# Math - How to create any periodic wave?

Hey there,

I am having difficulty combing the waves to achieve the desired or imaginable wave. I don’t really understand the interrelationship between multiple waves, how they interact with each other. It’s being said that there’s nothing magical that you need to create interesting waves of your own, and you can pretty much create any repeating curve just by putting enough waves together.

How should you proceed? What do you need to consider? Some guidance would be appreciated

Hey @ScorpionMango, great question.
The first step would be to understand the concept of constructive and destructive interference.

In a nutshell:
When two peaks meet, the result resulting peak will be bigger.
When a peak and a trough meet, the resulting peak will be smaller.

To test this concept simply, try starting with two sine waves and move one in and out of phase.
When they match up, you’ll get a wave with a higher amplitude. When they call completely out of phase you’ll get a completely flat line.

Constructive interference:

Destructive interference:

Some arbitrary offset between the two waves:

Complex waves are really just this concept taken up a notch but this is the basic idea.

For example, here’s the same concept but with one wave having twice the freqency:

Notice that the resultant wave is still just the sum of each point from the two component waves.

I hope that helps.

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Hey @garypettie, thanks for reaching out

I do get the idea that combining multiple waves is nothing but the sum of them. Whether they interact destructively, constructively or if the overall shape of the wave becomes a complex pattern resulting from the combination of these points of constructive and destructive interference is a matter of discussing the resulting wave. So that’s the interrelationship between multiple waves

But what I’m having difficult times with is to come with a wave to achieve the desired or imaginable wave. Let’s take out few of the lecture:

``````y = sin⁡(x) + sin(2x)
y = 1/3sin⁡(x + π) + 1/6sin⁡(3x) + 0.5
y = ( sin⁡(3x/10) + 5sin⁡(x/10) + 7sin⁡(x/16) ) ÷ 25 + 0.5
``````

How did you come up with these? Did you create them in a planned way or did you just manipulate sine waves randomly, add them up and see where you might be able to apply that?

If planned, how did you go about it?

It’s partly being familiar with the formulas and partly trial and error.
Start by remembering the formula: `amplitude * sin(frequency * x + xOffset) + yOffset`

As an example, let’s take the more complex third example and I can walk you through some of the thought process…
Here, I’m modelling some sort of damaged light. This means I really don’t care too much about the final formula and just want it to look decent enough.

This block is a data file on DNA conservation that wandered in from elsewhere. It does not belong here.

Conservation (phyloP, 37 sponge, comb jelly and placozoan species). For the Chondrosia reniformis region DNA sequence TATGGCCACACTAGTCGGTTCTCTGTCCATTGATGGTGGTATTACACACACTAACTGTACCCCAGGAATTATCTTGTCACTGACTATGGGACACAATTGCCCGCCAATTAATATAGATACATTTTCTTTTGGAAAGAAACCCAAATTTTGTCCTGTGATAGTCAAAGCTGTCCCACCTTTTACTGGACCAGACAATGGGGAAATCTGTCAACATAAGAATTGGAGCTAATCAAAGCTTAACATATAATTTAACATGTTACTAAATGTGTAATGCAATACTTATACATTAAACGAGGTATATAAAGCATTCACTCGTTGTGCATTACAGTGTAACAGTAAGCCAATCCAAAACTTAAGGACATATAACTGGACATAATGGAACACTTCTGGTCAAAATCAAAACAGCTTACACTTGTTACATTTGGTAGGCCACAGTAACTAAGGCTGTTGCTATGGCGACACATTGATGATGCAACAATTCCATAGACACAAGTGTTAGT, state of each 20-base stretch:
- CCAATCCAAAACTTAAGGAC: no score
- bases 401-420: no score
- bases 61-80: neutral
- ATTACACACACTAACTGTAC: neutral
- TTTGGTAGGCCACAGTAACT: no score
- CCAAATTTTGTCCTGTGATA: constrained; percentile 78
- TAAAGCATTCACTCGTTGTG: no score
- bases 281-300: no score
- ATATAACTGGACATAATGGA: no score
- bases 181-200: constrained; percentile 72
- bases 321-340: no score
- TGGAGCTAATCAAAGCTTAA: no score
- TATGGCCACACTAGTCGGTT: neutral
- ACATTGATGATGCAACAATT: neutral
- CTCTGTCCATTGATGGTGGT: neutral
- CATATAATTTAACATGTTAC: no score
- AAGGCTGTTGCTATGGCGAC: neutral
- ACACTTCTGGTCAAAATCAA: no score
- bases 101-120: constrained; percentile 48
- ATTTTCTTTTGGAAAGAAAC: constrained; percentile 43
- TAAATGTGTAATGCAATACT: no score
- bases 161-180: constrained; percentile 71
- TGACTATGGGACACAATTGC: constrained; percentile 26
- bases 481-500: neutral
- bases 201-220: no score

I want it to flicker on and off but a pure sign wave is too predictable - I’m going to need to add a few waves together.

I know that multiply `x` will modify the frequency. So let’s pick there numbers that will put it reasonably out of phase to create something interesting. Here I think I arbitrarily picked 1/10, 3/10, and 1/16.

Ok we’ve made a wobbly line now but it’s still too smooth.
However, I know that multiplying on the outside will alter the frequency, so let’s pick some prime numbers, so that they don’t overlap too often. Here I picked 1, 5, 7.

Right, now we’re cooking. It looks interesting and the repetition isn’t super obvious.
But, our light only accepts values between 0-1 and this is ranging around ±11, so a lot of our details will currently be lost.

Well, if I can fix the amplitude by multiplying, so lets wrap everything we have in parentheses and divide the whole lot to make the numbers smaller. I picked 25 because it did the job and I didn’t need to be particularly precise with my output. It’s supposed to be a broken light, so there’s no set goal other than “does it look broken yet”.
You could also adjust your earlier amplitude numbers here but just dividing everything is easier.

Great, my light looks pretty broken but it’s off for extended periods of time and I only want it to be off occasionally, so that it looks like it’s still in the process of failing and not randomly sparking back to like out of nowhere.
Well, for this I just need to raise it up a bit. Again, the amount doesn’t need to be precise for this example and I don’t mind if it occasional falls below 0 or peaks at 1 for a bit, so I added 0.5.

So that’s a rough thought process for something that didn’t need to be precise.

The first and second examples were a lot more deliberate but they are also much easier to visualize because they’re much more obviously repetitive.

If you want to get a more precise outcome then you need to learn a little more math.
If you’re interested, check out more on Fourier series, which was unfortunately beyond the scope of this course.
You may also be interested in checking out the formulas for constructing construct things like; triangle waves, square waves, and sawtooth waves.
You can even do some cool stuff by constructing your functions piecewise. This is how some common easing functions like “bounce” or “elastic” work.

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Thank you for the detailed answer to my question. I appreciate the time and effort you put into explaining this concept using the example above & overall in the course.

I will definitely do further researches on it and try to apply what I learned to other problems. But as you have mentioned in the last minute in the lecture, this is not always the easiest or most efficient way of doing things, so that, at best, we use the right tools for the job

Thank you for your guidance and support.